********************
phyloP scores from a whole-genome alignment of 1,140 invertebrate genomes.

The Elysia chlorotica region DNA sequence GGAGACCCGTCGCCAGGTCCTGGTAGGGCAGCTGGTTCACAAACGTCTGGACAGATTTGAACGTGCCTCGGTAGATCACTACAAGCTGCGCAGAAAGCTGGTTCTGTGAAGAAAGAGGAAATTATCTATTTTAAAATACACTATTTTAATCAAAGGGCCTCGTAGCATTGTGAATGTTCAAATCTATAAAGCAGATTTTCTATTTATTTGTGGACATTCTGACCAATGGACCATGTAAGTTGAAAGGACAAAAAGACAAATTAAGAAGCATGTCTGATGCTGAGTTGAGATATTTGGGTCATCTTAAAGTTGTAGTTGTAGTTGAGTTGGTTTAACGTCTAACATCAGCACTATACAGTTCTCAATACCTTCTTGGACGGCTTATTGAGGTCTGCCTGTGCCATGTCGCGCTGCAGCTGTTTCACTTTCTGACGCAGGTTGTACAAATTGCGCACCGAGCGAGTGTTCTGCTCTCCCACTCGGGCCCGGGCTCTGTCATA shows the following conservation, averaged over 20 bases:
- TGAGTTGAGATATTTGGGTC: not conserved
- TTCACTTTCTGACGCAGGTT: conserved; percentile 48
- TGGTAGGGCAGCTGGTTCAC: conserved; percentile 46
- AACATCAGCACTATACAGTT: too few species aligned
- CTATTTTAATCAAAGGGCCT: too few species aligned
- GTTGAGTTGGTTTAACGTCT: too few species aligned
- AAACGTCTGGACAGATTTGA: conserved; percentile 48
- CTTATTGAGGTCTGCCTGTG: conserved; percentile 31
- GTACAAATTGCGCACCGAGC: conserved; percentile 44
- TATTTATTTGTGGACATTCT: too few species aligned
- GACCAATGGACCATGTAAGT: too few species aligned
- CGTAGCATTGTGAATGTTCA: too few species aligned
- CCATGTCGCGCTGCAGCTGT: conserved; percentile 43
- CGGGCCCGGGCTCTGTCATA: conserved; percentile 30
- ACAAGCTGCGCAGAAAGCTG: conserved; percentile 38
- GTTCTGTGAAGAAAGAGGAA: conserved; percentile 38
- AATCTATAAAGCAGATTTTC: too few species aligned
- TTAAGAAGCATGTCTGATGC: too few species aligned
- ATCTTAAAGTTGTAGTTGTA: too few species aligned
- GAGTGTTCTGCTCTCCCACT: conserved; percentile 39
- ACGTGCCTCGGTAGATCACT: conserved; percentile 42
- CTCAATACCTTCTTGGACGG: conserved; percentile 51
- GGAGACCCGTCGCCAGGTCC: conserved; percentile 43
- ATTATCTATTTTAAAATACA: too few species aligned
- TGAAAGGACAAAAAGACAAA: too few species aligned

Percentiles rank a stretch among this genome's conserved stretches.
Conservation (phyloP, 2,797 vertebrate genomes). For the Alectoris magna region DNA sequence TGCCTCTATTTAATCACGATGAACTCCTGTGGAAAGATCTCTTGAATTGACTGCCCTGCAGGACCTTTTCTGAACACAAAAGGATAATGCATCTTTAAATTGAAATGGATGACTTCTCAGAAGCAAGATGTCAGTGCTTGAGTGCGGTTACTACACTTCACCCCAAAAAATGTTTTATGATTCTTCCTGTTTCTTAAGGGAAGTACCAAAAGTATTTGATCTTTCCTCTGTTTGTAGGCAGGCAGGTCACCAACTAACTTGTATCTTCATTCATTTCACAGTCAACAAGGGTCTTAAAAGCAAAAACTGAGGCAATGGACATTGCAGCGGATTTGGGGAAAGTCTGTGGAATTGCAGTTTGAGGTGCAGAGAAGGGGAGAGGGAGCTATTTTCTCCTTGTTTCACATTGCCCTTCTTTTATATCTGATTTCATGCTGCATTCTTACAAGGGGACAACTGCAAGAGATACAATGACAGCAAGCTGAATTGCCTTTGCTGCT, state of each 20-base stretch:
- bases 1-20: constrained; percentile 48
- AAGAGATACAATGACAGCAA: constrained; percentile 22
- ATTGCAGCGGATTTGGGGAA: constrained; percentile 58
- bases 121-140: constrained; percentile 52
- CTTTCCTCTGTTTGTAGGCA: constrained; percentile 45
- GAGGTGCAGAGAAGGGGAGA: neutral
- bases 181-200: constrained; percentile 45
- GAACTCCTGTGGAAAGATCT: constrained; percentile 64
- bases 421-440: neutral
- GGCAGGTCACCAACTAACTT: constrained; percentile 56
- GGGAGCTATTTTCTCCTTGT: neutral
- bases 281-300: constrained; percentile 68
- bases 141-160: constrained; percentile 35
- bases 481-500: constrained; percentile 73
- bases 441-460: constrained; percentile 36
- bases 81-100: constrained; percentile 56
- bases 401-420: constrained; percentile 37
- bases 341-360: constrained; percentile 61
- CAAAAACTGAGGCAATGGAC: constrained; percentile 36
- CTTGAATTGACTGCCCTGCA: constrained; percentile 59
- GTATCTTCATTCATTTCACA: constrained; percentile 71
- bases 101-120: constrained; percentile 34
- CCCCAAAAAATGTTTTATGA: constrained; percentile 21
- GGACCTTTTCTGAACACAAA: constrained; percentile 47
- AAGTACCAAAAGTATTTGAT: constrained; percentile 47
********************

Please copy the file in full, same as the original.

phyloP scores from a whole-genome alignment of 1,140 invertebrate genomes.

The Elysia chlorotica region DNA sequence GGAGACCCGTCGCCAGGTCCTGGTAGGGCAGCTGGTTCACAAACGTCTGGACAGATTTGAACGTGCCTCGGTAGATCACTACAAGCTGCGCAGAAAGCTGGTTCTGTGAAGAAAGAGGAAATTATCTATTTTAAAATACACTATTTTAATCAAAGGGCCTCGTAGCATTGTGAATGTTCAAATCTATAAAGCAGATTTTCTATTTATTTGTGGACATTCTGACCAATGGACCATGTAAGTTGAAAGGACAAAAAGACAAATTAAGAAGCATGTCTGATGCTGAGTTGAGATATTTGGGTCATCTTAAAGTTGTAGTTGTAGTTGAGTTGGTTTAACGTCTAACATCAGCACTATACAGTTCTCAATACCTTCTTGGACGGCTTATTGAGGTCTGCCTGTGCCATGTCGCGCTGCAGCTGTTTCACTTTCTGACGCAGGTTGTACAAATTGCGCACCGAGCGAGTGTTCTGCTCTCCCACTCGGGCCCGGGCTCTGTCATA shows the following conservation, averaged over 20 bases:
- TGAGTTGAGATATTTGGGTC: not conserved
- TTCACTTTCTGACGCAGGTT: conserved; percentile 48
- TGGTAGGGCAGCTGGTTCAC: conserved; percentile 46
- AACATCAGCACTATACAGTT: too few species aligned
- CTATTTTAATCAAAGGGCCT: too few species aligned
- GTTGAGTTGGTTTAACGTCT: too few species aligned
- AAACGTCTGGACAGATTTGA: conserved; percentile 48
- CTTATTGAGGTCTGCCTGTG: conserved; percentile 31
- GTACAAATTGCGCACCGAGC: conserved; percentile 44
- TATTTATTTGTGGACATTCT: too few species aligned
- GACCAATGGACCATGTAAGT: too few species aligned
- CGTAGCATTGTGAATGTTCA: too few species aligned
- CCATGTCGCGCTGCAGCTGT: conserved; percentile 43
- CGGGCCCGGGCTCTGTCATA: conserved; percentile 30
- ACAAGCTGCGCAGAAAGCTG: conserved; percentile 38
- GTTCTGTGAAGAAAGAGGAA: conserved; percentile 38
- AATCTATAAAGCAGATTTTC: too few species aligned
- TTAAGAAGCATGTCTGATGC: too few species aligned
- ATCTTAAAGTTGTAGTTGTA: too few species aligned
- GAGTGTTCTGCTCTCCCACT: conserved; percentile 39
- ACGTGCCTCGGTAGATCACT: conserved; percentile 42
- CTCAATACCTTCTTGGACGG: conserved; percentile 51
- GGAGACCCGTCGCCAGGTCC: conserved; percentile 43
- ATTATCTATTTTAAAATACA: too few species aligned
- TGAAAGGACAAAAAGACAAA: too few species aligned

Percentiles rank a stretch among this genome's conserved stretches.
Conservation (phyloP, 2,797 vertebrate genomes). For the Alectoris magna region DNA sequence TGCCTCTATTTAATCACGATGAACTCCTGTGGAAAGATCTCTTGAATTGACTGCCCTGCAGGACCTTTTCTGAACACAAAAGGATAATGCATCTTTAAATTGAAATGGATGACTTCTCAGAAGCAAGATGTCAGTGCTTGAGTGCGGTTACTACACTTCACCCCAAAAAATGTTTTATGATTCTTCCTGTTTCTTAAGGGAAGTACCAAAAGTATTTGATCTTTCCTCTGTTTGTAGGCAGGCAGGTCACCAACTAACTTGTATCTTCATTCATTTCACAGTCAACAAGGGTCTTAAAAGCAAAAACTGAGGCAATGGACATTGCAGCGGATTTGGGGAAAGTCTGTGGAATTGCAGTTTGAGGTGCAGAGAAGGGGAGAGGGAGCTATTTTCTCCTTGTTTCACATTGCCCTTCTTTTATATCTGATTTCATGCTGCATTCTTACAAGGGGACAACTGCAAGAGATACAATGACAGCAAGCTGAATTGCCTTTGCTGCT, state of each 20-base stretch:
- bases 1-20: constrained; percentile 48
- AAGAGATACAATGACAGCAA: constrained; percentile 22
- ATTGCAGCGGATTTGGGGAA: constrained; percentile 58
- bases 121-140: constrained; percentile 52
- CTTTCCTCTGTTTGTAGGCA: constrained; percentile 45
- GAGGTGCAGAGAAGGGGAGA: neutral
- bases 181-200: constrained; percentile 45
- GAACTCCTGTGGAAAGATCT: constrained; percentile 64
- bases 421-440: neutral
- GGCAGGTCACCAACTAACTT: constrained; percentile 56
- GGGAGCTATTTTCTCCTTGT: neutral
- bases 281-300: constrained; percentile 68
- bases 141-160: constrained; percentile 35
- bases 481-500: constrained; percentile 73
- bases 441-460: constrained; percentile 36
- bases 81-100: constrained; percentile 56
- bases 401-420: constrained; percentile 37
- bases 341-360: constrained; percentile 61
- CAAAAACTGAGGCAATGGAC: constrained; percentile 36
- CTTGAATTGACTGCCCTGCA: constrained; percentile 59
- GTATCTTCATTCATTTCACA: constrained; percentile 71
- bases 101-120: constrained; percentile 34
- CCCCAAAAAATGTTTTATGA: constrained; percentile 21
- GGACCTTTTCTGAACACAAA: constrained; percentile 47
- AAGTACCAAAAGTATTTGAT: constrained; percentile 47